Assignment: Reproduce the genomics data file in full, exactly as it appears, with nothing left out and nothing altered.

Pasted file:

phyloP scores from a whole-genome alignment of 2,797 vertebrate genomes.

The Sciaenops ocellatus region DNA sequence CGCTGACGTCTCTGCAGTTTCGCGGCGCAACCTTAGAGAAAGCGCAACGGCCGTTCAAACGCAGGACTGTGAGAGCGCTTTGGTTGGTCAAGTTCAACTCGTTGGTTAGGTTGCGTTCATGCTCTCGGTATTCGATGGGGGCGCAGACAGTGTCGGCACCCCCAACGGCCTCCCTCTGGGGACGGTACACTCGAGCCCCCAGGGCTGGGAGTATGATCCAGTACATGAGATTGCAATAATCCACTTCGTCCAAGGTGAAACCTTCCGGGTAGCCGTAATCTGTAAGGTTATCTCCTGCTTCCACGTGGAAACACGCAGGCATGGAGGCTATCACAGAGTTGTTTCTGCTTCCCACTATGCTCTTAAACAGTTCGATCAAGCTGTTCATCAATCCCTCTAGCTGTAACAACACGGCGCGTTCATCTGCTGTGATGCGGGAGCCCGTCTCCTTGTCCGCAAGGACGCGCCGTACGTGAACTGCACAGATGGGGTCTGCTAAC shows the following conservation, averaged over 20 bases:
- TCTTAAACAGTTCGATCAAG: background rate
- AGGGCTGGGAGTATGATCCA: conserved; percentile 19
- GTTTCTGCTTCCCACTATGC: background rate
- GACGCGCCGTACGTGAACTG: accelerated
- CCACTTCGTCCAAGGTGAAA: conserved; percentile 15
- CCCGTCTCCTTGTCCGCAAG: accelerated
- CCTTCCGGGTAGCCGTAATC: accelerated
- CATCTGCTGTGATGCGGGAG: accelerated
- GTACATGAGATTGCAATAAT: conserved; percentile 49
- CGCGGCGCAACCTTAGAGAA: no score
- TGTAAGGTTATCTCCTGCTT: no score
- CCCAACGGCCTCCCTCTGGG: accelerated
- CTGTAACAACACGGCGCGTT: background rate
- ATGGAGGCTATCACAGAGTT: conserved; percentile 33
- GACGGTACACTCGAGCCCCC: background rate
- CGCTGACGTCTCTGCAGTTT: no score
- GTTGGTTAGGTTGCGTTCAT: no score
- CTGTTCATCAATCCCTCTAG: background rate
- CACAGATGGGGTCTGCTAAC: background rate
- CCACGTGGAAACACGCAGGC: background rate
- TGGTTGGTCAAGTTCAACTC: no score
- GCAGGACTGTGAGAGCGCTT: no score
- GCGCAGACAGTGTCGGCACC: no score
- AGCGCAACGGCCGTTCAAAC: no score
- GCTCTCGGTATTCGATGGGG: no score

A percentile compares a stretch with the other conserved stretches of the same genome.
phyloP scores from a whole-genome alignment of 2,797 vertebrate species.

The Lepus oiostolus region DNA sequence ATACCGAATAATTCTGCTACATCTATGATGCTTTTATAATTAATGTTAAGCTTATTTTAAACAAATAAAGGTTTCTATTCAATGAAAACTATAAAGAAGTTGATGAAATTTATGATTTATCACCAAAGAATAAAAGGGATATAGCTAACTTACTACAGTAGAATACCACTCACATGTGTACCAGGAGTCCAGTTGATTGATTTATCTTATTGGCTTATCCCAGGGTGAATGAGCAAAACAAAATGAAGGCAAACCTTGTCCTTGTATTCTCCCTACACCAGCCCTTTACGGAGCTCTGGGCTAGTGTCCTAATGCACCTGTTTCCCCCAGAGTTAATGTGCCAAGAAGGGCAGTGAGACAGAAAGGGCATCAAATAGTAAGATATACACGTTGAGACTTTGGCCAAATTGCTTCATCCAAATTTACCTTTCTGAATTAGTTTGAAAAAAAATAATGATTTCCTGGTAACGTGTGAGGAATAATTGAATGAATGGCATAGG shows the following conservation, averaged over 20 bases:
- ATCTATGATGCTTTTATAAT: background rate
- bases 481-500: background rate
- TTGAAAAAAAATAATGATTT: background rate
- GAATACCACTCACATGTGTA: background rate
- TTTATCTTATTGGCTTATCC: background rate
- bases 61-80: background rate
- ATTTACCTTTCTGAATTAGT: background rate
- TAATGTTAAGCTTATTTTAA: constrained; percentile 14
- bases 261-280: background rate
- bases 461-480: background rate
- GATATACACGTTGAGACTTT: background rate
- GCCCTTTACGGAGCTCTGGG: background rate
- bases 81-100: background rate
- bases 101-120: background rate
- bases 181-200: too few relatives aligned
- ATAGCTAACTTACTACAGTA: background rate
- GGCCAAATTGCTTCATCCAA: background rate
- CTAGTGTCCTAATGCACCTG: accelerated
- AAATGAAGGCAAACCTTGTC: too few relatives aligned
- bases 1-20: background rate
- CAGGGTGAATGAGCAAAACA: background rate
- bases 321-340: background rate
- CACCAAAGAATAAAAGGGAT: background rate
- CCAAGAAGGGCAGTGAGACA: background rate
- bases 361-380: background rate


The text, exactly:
phyloP scores from a whole-genome alignment of 2,797 vertebrate genomes.

The Sciaenops ocellatus region DNA sequence CGCTGACGTCTCTGCAGTTTCGCGGCGCAACCTTAGAGAAAGCGCAACGGCCGTTCAAACGCAGGACTGTGAGAGCGCTTTGGTTGGTCAAGTTCAACTCGTTGGTTAGGTTGCGTTCATGCTCTCGGTATTCGATGGGGGCGCAGACAGTGTCGGCACCCCCAACGGCCTCCCTCTGGGGACGGTACACTCGAGCCCCCAGGGCTGGGAGTATGATCCAGTACATGAGATTGCAATAATCCACTTCGTCCAAGGTGAAACCTTCCGGGTAGCCGTAATCTGTAAGGTTATCTCCTGCTTCCACGTGGAAACACGCAGGCATGGAGGCTATCACAGAGTTGTTTCTGCTTCCCACTATGCTCTTAAACAGTTCGATCAAGCTGTTCATCAATCCCTCTAGCTGTAACAACACGGCGCGTTCATCTGCTGTGATGCGGGAGCCCGTCTCCTTGTCCGCAAGGACGCGCCGTACGTGAACTGCACAGATGGGGTCTGCTAAC shows the following conservation, averaged over 20 bases:
- TCTTAAACAGTTCGATCAAG: background rate
- AGGGCTGGGAGTATGATCCA: conserved; percentile 19
- GTTTCTGCTTCCCACTATGC: background rate
- GACGCGCCGTACGTGAACTG: accelerated
- CCACTTCGTCCAAGGTGAAA: conserved; percentile 15
- CCCGTCTCCTTGTCCGCAAG: accelerated
- CCTTCCGGGTAGCCGTAATC: accelerated
- CATCTGCTGTGATGCGGGAG: accelerated
- GTACATGAGATTGCAATAAT: conserved; percentile 49
- CGCGGCGCAACCTTAGAGAA: no score
- TGTAAGGTTATCTCCTGCTT: no score
- CCCAACGGCCTCCCTCTGGG: accelerated
- CTGTAACAACACGGCGCGTT: background rate
- ATGGAGGCTATCACAGAGTT: conserved; percentile 33
- GACGGTACACTCGAGCCCCC: background rate
- CGCTGACGTCTCTGCAGTTT: no score
- GTTGGTTAGGTTGCGTTCAT: no score
- CTGTTCATCAATCCCTCTAG: background rate
- CACAGATGGGGTCTGCTAAC: background rate
- CCACGTGGAAACACGCAGGC: background rate
- TGGTTGGTCAAGTTCAACTC: no score
- GCAGGACTGTGAGAGCGCTT: no score
- GCGCAGACAGTGTCGGCACC: no score
- AGCGCAACGGCCGTTCAAAC: no score
- GCTCTCGGTATTCGATGGGG: no score

A percentile compares a stretch with the other conserved stretches of the same genome.
phyloP scores from a whole-genome alignment of 2,797 vertebrate species.

The Lepus oiostolus region DNA sequence ATACCGAATAATTCTGCTACATCTATGATGCTTTTATAATTAATGTTAAGCTTATTTTAAACAAATAAAGGTTTCTATTCAATGAAAACTATAAAGAAGTTGATGAAATTTATGATTTATCACCAAAGAATAAAAGGGATATAGCTAACTTACTACAGTAGAATACCACTCACATGTGTACCAGGAGTCCAGTTGATTGATTTATCTTATTGGCTTATCCCAGGGTGAATGAGCAAAACAAAATGAAGGCAAACCTTGTCCTTGTATTCTCCCTACACCAGCCCTTTACGGAGCTCTGGGCTAGTGTCCTAATGCACCTGTTTCCCCCAGAGTTAATGTGCCAAGAAGGGCAGTGAGACAGAAAGGGCATCAAATAGTAAGATATACACGTTGAGACTTTGGCCAAATTGCTTCATCCAAATTTACCTTTCTGAATTAGTTTGAAAAAAAATAATGATTTCCTGGTAACGTGTGAGGAATAATTGAATGAATGGCATAGG shows the following conservation, averaged over 20 bases:
- ATCTATGATGCTTTTATAAT: background rate
- bases 481-500: background rate
- TTGAAAAAAAATAATGATTT: background rate
- GAATACCACTCACATGTGTA: background rate
- TTTATCTTATTGGCTTATCC: background rate
- bases 61-80: background rate
- ATTTACCTTTCTGAATTAGT: background rate
- TAATGTTAAGCTTATTTTAA: constrained; percentile 14
- bases 261-280: background rate
- bases 461-480: background rate
- GATATACACGTTGAGACTTT: background rate
- GCCCTTTACGGAGCTCTGGG: background rate
- bases 81-100: background rate
- bases 101-120: background rate
- bases 181-200: too few relatives aligned
- ATAGCTAACTTACTACAGTA: background rate
- GGCCAAATTGCTTCATCCAA: background rate
- CTAGTGTCCTAATGCACCTG: accelerated
- AAATGAAGGCAAACCTTGTC: too few relatives aligned
- bases 1-20: background rate
- CAGGGTGAATGAGCAAAACA: background rate
- bases 321-340: background rate
- CACCAAAGAATAAAAGGGAT: background rate
- CCAAGAAGGGCAGTGAGACA: background rate
- bases 361-380: background rate